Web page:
Two former Navy SEALs who were among four Americans killed last week in an attack on the U.S. Consulate in Benghazi, Libya, died after rushing to the aid of their colleagues, according to sources familiar with the incident.
Glen Doherty and Tyrone Woods were in Benghazi as part of a security contractor force.
On September 11, they were ensconced in the safety of an annex location in another part of the city when they got word that the main consulate building was under fire and the diplomats there - with an armed force of only nine people - were overwhelmed by the deteriorating situation.
Doherty and Woods, along with other security personnel, left the secure annex and made their way to the chaotic scene, rounding up the consulate staff who were under attack and guiding them back to the second safe building.
Mary Matalin and James Carville debate the timing of Mitt Romney's 2011 tax return release. Documents show the presidential candidate made $13.7 million last year and paid $1.94 million in federal income taxes, giving him an effective tax rate of 14.1%.
Jessica Yellin, Jim Acosta and Fareed Zakaria discuss attention to foreign policy in the U.S. presidential race after the deadly attack on the U.S. Consulate in Libya.
Former NYC Mayor Rudy Giuliani says he fears a terrorist attack with nuclear material, chemical or biological weapons. The interview is part of AC360's series "What Keeps You Up at Night," which focuses on election issues.
Arturo Rodriguez believes the undocumented workers employed by America's farmers are a critical part of the agriculture industry. This profile is part of AC360's series "What Keeps You Up at Night," which focuses on election issues.
Reporter's Note: President Obama appears to be doing very well with Hispanic voters. Which is not to say that they are all happy with him…as I note in today’s letter to the White House.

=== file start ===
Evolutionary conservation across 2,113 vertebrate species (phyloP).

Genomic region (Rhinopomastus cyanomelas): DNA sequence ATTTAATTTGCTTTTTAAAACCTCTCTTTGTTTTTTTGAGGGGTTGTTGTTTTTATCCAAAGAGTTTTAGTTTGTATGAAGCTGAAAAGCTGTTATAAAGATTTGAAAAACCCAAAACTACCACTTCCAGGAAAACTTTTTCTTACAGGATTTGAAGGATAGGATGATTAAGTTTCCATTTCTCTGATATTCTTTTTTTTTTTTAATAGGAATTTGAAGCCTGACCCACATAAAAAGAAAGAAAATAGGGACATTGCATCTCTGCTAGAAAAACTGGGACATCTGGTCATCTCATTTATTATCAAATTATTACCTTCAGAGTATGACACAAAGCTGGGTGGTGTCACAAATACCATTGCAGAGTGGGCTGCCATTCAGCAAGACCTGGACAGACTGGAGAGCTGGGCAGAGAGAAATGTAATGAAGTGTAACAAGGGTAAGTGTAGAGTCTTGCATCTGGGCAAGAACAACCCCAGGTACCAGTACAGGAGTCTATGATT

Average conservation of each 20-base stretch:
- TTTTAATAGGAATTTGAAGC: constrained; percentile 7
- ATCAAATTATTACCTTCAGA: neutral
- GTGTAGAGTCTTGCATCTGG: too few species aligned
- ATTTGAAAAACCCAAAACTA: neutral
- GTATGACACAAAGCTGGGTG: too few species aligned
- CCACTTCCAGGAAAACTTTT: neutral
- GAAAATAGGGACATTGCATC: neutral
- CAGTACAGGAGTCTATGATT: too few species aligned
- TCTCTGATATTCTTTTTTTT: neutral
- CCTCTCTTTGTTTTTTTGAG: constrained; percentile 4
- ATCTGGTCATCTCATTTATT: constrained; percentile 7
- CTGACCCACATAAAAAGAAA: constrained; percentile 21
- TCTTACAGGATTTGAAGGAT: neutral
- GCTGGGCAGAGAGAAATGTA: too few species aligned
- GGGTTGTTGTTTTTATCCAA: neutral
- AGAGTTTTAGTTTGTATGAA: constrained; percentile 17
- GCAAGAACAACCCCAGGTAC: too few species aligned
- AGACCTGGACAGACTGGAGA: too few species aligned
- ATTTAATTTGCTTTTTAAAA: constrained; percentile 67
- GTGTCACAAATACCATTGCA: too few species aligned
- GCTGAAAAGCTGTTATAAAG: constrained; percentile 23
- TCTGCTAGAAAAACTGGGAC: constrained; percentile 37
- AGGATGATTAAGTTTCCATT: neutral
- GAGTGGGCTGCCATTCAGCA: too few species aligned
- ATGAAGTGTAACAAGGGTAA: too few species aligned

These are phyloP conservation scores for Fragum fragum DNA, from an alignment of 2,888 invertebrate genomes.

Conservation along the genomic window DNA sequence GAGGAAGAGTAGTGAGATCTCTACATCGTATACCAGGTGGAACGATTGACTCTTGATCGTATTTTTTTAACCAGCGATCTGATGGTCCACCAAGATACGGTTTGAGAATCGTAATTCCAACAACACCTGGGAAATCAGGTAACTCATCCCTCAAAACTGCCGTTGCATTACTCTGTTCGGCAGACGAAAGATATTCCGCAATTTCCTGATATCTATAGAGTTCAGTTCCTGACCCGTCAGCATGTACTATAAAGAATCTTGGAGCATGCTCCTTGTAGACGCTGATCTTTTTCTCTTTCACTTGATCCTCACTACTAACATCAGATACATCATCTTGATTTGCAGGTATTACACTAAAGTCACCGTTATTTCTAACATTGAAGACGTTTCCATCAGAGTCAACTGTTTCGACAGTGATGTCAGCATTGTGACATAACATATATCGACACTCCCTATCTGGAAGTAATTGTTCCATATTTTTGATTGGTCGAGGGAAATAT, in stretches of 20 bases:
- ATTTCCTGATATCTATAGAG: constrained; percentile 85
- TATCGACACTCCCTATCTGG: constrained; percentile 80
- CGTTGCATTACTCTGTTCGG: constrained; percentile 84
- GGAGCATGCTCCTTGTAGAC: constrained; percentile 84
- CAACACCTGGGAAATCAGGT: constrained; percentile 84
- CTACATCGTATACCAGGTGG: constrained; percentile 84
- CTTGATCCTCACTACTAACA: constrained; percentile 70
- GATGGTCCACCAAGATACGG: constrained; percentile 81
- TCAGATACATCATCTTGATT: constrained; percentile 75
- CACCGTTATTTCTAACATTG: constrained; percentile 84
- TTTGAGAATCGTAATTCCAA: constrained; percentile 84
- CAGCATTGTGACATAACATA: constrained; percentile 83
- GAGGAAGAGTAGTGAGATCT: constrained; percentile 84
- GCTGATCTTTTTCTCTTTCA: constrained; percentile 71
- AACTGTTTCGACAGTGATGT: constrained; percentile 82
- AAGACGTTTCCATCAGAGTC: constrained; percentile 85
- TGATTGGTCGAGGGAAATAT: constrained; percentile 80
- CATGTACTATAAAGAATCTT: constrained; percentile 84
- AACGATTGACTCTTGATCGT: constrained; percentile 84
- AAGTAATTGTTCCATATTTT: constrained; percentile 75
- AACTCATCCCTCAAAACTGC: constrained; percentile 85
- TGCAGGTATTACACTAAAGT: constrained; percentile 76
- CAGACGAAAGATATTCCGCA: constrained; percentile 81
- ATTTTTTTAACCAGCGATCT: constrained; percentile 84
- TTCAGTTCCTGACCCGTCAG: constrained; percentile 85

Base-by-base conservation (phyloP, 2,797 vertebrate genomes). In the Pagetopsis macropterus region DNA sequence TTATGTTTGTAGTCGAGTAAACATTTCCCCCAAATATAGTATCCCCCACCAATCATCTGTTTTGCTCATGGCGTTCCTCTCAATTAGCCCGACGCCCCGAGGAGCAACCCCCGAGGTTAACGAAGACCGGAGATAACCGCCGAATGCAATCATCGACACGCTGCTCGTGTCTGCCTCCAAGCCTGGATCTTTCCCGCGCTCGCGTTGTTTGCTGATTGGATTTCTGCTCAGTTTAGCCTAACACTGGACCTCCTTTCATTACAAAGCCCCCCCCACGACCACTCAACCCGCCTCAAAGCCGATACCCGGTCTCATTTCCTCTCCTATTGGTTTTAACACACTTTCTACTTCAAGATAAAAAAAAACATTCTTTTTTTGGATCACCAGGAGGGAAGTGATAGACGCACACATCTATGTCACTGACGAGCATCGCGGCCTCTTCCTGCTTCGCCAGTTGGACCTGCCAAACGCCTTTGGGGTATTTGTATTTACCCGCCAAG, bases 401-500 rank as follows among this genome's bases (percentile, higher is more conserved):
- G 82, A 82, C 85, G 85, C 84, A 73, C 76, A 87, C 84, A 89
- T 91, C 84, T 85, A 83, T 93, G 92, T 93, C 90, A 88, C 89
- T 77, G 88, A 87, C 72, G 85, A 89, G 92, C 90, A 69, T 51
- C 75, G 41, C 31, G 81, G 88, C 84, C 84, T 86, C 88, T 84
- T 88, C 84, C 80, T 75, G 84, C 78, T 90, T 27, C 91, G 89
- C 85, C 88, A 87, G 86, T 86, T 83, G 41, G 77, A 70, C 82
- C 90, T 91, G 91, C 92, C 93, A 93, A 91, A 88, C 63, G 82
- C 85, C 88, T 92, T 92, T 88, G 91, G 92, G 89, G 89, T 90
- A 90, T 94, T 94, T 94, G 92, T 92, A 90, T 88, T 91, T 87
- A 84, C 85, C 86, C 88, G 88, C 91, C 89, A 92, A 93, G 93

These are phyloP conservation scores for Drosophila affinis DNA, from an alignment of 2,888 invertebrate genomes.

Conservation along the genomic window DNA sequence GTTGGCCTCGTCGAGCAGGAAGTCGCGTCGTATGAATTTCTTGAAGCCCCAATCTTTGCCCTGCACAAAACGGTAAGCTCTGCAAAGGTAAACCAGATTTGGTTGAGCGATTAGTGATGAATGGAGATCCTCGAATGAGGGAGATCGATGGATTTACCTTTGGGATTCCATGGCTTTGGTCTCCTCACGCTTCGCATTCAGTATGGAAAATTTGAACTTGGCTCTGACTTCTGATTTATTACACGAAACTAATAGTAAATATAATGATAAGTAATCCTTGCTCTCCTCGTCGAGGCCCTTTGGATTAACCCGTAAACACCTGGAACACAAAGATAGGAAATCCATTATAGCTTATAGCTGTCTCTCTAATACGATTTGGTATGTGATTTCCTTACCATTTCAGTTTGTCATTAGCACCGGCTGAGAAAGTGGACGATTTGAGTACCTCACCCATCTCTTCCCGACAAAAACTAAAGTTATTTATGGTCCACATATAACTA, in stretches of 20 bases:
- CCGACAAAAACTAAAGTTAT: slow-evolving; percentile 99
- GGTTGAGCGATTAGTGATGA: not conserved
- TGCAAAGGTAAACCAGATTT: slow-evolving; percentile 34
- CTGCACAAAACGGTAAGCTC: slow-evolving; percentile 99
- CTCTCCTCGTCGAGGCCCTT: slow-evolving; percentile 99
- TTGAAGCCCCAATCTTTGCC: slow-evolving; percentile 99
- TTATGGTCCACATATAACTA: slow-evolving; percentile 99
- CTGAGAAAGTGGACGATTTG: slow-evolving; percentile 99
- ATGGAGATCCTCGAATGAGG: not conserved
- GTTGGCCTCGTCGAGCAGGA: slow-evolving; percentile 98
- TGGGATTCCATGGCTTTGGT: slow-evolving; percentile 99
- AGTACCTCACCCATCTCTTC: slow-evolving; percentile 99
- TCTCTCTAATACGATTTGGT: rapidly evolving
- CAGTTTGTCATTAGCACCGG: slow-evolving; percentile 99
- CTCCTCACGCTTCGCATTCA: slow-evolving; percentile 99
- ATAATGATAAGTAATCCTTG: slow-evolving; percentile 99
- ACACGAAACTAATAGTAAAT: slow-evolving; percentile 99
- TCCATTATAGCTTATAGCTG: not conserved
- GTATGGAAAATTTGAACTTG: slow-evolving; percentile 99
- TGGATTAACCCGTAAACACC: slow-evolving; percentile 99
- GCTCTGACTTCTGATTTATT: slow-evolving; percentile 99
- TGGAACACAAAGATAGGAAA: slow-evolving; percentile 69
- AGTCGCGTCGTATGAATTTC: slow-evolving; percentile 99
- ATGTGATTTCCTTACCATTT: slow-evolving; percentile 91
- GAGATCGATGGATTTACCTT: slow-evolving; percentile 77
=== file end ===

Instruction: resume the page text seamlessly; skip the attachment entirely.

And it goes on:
Dear Mr. President,
So I saw some of the comments you made to that gathering of Latino voters and one of them really caught my eye. I can’t quote it, but it went something along the lines of…you’ll admit that you didn’t succeed at comprehensive immigration reform, but it wasn’t for want of trying. You explained how the economy was a wreck, and other matters became very pressing, and on and on…
All of that is valid, I suppose, but I was still a bit surprised to hear it. The truth is, like politicians everywhere all the time, you had to choose some priorities and immigration reform was not one of them; or at least not big enough to get a full, robust hearing. Sure, you can blame it on the Republicans, but there is just not much evidence that you ever really went after this reform with any kind of vigor.
Plenty of political pundits have long suspected why: It is a thorny issue with no easy solutions. To satisfy those who are most invested in helping undocumented immigrants gain citizenship, you must risk infuriating those who oppose such measures. To secure the votes of one group, you must gamble with the votes of others. So the safest bet? Keep making a promise to address the situation, but string out the process of ever acting on that promise…that way you can’t really be pinned down by either side because it remains forever a work in progress.
Perhaps you really are working on this matter. Maybe your plan is to secure re-election and then grab the immigration issue with both hands. Then again, maybe not. There is no way for the rest of us to know, is there? I’m not wrecking on you, but that is what so many voters don’t like about politicians; they’ll make any commitment before the vote, but afterward will only say, “I’m working on it.”
Anyway, hope all is well with you and that the campaign trail is not too tiring. Call if you can.
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